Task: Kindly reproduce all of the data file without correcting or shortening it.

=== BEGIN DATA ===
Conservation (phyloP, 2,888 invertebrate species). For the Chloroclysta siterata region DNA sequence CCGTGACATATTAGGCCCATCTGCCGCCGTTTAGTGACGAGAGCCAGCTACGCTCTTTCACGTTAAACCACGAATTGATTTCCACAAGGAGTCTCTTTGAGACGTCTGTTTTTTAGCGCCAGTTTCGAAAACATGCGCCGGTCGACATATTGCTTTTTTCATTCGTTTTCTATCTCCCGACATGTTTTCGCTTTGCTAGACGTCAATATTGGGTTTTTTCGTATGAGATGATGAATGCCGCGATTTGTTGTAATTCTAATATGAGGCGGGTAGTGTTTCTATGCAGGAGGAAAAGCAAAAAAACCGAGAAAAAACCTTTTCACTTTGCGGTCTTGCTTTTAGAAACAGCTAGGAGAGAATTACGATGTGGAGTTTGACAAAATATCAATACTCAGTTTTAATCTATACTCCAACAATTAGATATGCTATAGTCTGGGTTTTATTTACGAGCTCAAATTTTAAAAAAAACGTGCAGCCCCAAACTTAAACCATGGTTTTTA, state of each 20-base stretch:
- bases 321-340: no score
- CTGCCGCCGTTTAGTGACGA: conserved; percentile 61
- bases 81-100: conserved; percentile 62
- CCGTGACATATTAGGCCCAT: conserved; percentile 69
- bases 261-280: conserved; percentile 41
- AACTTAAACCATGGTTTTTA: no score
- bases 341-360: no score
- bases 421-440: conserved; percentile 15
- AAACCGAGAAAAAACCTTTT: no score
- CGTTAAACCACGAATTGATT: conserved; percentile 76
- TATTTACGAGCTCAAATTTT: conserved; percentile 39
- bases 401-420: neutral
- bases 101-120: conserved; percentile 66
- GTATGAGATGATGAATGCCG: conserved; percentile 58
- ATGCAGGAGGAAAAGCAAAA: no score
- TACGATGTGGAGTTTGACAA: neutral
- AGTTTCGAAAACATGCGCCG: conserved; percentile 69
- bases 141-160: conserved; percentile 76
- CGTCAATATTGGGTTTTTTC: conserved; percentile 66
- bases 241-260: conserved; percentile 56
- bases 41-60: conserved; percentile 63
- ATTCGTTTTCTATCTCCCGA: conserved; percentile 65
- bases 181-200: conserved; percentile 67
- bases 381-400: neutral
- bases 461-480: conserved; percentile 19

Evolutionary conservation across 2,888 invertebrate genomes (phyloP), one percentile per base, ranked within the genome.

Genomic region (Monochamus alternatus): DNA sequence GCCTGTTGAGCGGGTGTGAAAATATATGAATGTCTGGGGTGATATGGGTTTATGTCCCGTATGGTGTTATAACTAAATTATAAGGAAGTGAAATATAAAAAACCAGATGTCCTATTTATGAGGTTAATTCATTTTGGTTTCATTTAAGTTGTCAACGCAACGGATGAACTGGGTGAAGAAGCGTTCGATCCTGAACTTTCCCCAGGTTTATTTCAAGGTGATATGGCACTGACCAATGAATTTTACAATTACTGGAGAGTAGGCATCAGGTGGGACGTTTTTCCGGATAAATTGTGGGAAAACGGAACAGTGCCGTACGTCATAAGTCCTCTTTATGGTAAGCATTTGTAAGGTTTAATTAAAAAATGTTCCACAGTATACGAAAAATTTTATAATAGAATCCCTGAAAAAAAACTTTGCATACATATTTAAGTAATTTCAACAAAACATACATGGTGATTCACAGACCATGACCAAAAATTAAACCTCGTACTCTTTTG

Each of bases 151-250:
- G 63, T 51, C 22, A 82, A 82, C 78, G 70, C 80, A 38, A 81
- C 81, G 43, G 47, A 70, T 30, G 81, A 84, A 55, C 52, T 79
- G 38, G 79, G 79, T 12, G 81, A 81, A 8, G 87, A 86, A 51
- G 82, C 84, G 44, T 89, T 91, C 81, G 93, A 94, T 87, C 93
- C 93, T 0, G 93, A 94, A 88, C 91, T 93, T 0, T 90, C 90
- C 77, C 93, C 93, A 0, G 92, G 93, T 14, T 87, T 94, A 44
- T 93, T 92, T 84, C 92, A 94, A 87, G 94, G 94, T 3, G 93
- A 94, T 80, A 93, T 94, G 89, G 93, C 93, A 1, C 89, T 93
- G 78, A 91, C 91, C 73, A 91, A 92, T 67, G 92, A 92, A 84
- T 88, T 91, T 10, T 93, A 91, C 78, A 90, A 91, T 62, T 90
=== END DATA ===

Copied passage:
Conservation (phyloP, 2,888 invertebrate species). For the Chloroclysta siterata region DNA sequence CCGTGACATATTAGGCCCATCTGCCGCCGTTTAGTGACGAGAGCCAGCTACGCTCTTTCACGTTAAACCACGAATTGATTTCCACAAGGAGTCTCTTTGAGACGTCTGTTTTTTAGCGCCAGTTTCGAAAACATGCGCCGGTCGACATATTGCTTTTTTCATTCGTTTTCTATCTCCCGACATGTTTTCGCTTTGCTAGACGTCAATATTGGGTTTTTTCGTATGAGATGATGAATGCCGCGATTTGTTGTAATTCTAATATGAGGCGGGTAGTGTTTCTATGCAGGAGGAAAAGCAAAAAAACCGAGAAAAAACCTTTTCACTTTGCGGTCTTGCTTTTAGAAACAGCTAGGAGAGAATTACGATGTGGAGTTTGACAAAATATCAATACTCAGTTTTAATCTATACTCCAACAATTAGATATGCTATAGTCTGGGTTTTATTTACGAGCTCAAATTTTAAAAAAAACGTGCAGCCCCAAACTTAAACCATGGTTTTTA, state of each 20-base stretch:
- bases 321-340: no score
- CTGCCGCCGTTTAGTGACGA: conserved; percentile 61
- bases 81-100: conserved; percentile 62
- CCGTGACATATTAGGCCCAT: conserved; percentile 69
- bases 261-280: conserved; percentile 41
- AACTTAAACCATGGTTTTTA: no score
- bases 341-360: no score
- bases 421-440: conserved; percentile 15
- AAACCGAGAAAAAACCTTTT: no score
- CGTTAAACCACGAATTGATT: conserved; percentile 76
- TATTTACGAGCTCAAATTTT: conserved; percentile 39
- bases 401-420: neutral
- bases 101-120: conserved; percentile 66
- GTATGAGATGATGAATGCCG: conserved; percentile 58
- ATGCAGGAGGAAAAGCAAAA: no score
- TACGATGTGGAGTTTGACAA: neutral
- AGTTTCGAAAACATGCGCCG: conserved; percentile 69
- bases 141-160: conserved; percentile 76
- CGTCAATATTGGGTTTTTTC: conserved; percentile 66
- bases 241-260: conserved; percentile 56
- bases 41-60: conserved; percentile 63
- ATTCGTTTTCTATCTCCCGA: conserved; percentile 65
- bases 181-200: conserved; percentile 67
- bases 381-400: neutral
- bases 461-480: conserved; percentile 19

Evolutionary conservation across 2,888 invertebrate genomes (phyloP), one percentile per base, ranked within the genome.

Genomic region (Monochamus alternatus): DNA sequence GCCTGTTGAGCGGGTGTGAAAATATATGAATGTCTGGGGTGATATGGGTTTATGTCCCGTATGGTGTTATAACTAAATTATAAGGAAGTGAAATATAAAAAACCAGATGTCCTATTTATGAGGTTAATTCATTTTGGTTTCATTTAAGTTGTCAACGCAACGGATGAACTGGGTGAAGAAGCGTTCGATCCTGAACTTTCCCCAGGTTTATTTCAAGGTGATATGGCACTGACCAATGAATTTTACAATTACTGGAGAGTAGGCATCAGGTGGGACGTTTTTCCGGATAAATTGTGGGAAAACGGAACAGTGCCGTACGTCATAAGTCCTCTTTATGGTAAGCATTTGTAAGGTTTAATTAAAAAATGTTCCACAGTATACGAAAAATTTTATAATAGAATCCCTGAAAAAAAACTTTGCATACATATTTAAGTAATTTCAACAAAACATACATGGTGATTCACAGACCATGACCAAAAATTAAACCTCGTACTCTTTTG

Each of bases 151-250:
- G 63, T 51, C 22, A 82, A 82, C 78, G 70, C 80, A 38, A 81
- C 81, G 43, G 47, A 70, T 30, G 81, A 84, A 55, C 52, T 79
- G 38, G 79, G 79, T 12, G 81, A 81, A 8, G 87, A 86, A 51
- G 82, C 84, G 44, T 89, T 91, C 81, G 93, A 94, T 87, C 93
- C 93, T 0, G 93, A 94, A 88, C 91, T 93, T 0, T 90, C 90
- C 77, C 93, C 93, A 0, G 92, G 93, T 14, T 87, T 94, A 44
- T 93, T 92, T 84, C 92, A 94, A 87, G 94, G 94, T 3, G 93
- A 94, T 80, A 93, T 94, G 89, G 93, C 93, A 1, C 89, T 93
- G 78, A 91, C 91, C 73, A 91, A 92, T 67, G 92, A 92, A 84
- T 88, T 91, T 10, T 93, A 91, C 78, A 90, A 91, T 62, T 90